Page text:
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Fix Missing Link In Entrepreneurial Development - Chief   
 
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12-Mar-2015  
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A traditional ruler, has underlined the need for the Ghana to critically re-assess and identify the missing links, making it difficult for young people to create successful businesses.

Nana Owusu Ansah Sikatuo, Paramount Chief of Morso, said there was no doubt that the country was full of potential entrepreneurs, and that what was needed was to fashion out appropriate strategies to harness these potentials.

It is important to aid the people to build their capacities, give them the needed incentives and support to operate their own businesses.

Nana Sikatuo made the call at a national entrepreneurship seminar organized by the Ghana Investment Promotion Centre (GIPC) and the Youth Enterprise Support, for young people in Kumasi.

“Building Entrepreneurial Economy,” was the theme, and formed part of the drive by the GIPC to fight poverty and joblessness.

The Paramount Chief expressed worry about  the situation where many a young people were engaged in petty trading on the streets, pavements and lorry terminals to eke out a living.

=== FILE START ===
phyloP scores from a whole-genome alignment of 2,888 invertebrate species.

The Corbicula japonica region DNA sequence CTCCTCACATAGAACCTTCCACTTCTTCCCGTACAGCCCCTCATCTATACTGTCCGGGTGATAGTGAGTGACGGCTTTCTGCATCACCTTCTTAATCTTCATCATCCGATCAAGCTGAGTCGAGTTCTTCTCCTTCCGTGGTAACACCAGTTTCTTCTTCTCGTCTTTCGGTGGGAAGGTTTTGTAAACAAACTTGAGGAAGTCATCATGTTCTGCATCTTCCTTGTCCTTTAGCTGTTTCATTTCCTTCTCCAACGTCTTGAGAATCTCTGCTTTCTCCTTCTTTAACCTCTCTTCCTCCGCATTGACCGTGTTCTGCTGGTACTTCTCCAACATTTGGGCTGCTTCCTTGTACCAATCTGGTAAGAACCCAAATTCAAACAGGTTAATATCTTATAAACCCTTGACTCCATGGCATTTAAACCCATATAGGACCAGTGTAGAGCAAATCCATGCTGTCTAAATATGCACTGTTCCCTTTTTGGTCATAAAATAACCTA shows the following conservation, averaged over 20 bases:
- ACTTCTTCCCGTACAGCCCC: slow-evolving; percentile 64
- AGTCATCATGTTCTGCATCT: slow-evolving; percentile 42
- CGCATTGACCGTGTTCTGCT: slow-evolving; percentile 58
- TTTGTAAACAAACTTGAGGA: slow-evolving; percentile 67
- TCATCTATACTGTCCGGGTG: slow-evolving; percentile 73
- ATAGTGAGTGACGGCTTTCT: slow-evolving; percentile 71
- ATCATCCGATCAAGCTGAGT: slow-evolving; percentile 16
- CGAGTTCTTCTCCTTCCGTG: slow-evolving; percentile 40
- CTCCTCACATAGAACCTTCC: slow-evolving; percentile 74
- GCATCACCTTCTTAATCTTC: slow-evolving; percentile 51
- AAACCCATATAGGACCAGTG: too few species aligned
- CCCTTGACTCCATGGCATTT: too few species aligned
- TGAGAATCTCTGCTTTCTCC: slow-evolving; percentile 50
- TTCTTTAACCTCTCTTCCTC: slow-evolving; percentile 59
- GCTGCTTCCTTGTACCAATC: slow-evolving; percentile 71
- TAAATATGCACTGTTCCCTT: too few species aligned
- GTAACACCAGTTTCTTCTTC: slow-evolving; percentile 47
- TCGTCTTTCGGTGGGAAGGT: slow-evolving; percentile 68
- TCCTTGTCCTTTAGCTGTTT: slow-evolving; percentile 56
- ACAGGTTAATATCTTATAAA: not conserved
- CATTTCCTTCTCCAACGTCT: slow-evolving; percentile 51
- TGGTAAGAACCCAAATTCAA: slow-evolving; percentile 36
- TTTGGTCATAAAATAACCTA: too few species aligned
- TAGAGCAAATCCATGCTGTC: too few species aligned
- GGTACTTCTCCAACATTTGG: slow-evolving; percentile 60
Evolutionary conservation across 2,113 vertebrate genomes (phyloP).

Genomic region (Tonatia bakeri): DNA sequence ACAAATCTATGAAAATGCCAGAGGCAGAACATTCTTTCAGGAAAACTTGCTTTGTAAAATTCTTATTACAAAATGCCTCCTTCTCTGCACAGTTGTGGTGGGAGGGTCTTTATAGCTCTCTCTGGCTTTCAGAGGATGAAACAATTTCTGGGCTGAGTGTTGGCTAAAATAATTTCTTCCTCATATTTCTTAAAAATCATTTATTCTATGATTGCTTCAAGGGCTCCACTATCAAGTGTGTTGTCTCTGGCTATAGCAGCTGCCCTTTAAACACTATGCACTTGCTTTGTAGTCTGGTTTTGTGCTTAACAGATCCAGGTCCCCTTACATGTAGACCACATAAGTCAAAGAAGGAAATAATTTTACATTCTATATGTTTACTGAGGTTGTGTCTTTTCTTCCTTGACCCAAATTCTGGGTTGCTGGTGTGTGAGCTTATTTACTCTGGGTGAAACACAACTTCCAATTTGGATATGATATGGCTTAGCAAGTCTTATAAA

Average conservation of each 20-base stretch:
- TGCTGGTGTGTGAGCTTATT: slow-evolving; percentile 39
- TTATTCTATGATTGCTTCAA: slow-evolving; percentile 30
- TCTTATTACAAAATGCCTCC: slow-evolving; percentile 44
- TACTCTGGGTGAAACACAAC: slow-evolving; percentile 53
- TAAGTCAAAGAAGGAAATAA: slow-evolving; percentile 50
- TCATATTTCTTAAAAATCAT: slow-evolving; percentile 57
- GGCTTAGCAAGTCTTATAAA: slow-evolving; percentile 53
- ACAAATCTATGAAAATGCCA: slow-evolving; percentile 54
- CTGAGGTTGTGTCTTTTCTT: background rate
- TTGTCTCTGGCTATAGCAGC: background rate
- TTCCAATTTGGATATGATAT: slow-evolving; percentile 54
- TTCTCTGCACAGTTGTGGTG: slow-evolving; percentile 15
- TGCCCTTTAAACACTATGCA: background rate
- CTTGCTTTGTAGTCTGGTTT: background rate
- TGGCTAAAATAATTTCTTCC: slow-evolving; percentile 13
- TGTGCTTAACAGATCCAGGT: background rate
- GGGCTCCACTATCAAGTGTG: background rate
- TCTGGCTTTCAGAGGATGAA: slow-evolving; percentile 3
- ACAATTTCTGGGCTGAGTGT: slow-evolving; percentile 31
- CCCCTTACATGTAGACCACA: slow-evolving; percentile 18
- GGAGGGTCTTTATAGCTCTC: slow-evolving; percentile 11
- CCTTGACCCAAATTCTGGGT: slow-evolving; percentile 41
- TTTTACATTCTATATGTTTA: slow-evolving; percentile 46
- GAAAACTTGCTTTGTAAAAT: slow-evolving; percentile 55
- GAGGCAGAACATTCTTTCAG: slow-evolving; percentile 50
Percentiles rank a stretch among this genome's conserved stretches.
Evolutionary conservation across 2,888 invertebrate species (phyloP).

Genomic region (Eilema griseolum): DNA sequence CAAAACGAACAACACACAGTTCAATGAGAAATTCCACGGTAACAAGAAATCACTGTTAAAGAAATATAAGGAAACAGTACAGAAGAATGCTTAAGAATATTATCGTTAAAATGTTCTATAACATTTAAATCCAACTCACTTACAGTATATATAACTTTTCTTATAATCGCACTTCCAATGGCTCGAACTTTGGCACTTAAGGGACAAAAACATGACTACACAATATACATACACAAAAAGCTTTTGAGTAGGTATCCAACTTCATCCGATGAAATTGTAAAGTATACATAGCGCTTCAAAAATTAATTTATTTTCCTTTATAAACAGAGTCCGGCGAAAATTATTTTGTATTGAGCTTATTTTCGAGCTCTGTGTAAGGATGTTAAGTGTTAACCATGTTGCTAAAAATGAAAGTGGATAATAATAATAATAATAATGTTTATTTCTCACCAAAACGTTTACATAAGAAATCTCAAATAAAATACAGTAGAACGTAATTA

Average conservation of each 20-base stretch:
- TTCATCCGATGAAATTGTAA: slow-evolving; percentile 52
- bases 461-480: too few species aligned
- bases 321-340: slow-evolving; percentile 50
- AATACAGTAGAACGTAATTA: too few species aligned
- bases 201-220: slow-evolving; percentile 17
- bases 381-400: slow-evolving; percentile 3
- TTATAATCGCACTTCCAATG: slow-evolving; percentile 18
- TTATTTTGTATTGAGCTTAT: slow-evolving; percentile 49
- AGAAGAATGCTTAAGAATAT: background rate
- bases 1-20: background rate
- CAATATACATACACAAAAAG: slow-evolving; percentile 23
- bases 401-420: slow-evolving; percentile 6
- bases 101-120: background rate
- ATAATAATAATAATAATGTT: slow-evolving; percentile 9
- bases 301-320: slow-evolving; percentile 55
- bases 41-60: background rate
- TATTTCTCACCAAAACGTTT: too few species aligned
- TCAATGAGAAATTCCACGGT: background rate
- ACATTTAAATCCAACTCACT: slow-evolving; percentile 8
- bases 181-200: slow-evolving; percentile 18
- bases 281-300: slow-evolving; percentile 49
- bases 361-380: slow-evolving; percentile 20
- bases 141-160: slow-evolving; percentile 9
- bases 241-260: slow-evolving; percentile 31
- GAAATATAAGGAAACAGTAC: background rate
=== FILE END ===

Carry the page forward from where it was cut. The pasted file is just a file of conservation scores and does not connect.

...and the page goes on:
There is every indication that these people are ready and prepared under various conditions to cater for themselves and their families.

He called for a national strategy to build the competencies and entrepreneurial skills, to shift from petty trading  to business ventures to improve their lot.

Renowned international researcher and coach of entrepreneurship, Larry Farrell, said the new age of entrepreneurship was to inspire young people to take control of their destinies.

He said the best way for any nation to survive was to create avenues that would make it easy for people to identify and exploit their potentials to develop themselves.

Mr. Farrel, therefore, encouraged governments in developing countries to make start-up capital accessible and available to would-be entrepreneurs.

Mrs. Mawuena Trebarh, Chief Executive Officer of GIPC, said the seminar was part of the centre's national campaign to support efforts to push both foreign and local investments in Ghana.

It was also to increase the supply and management of young entrepreneurial skills, especially in the manufacturing sector, to boost the economy.
 
 
Source: GNA
 
 

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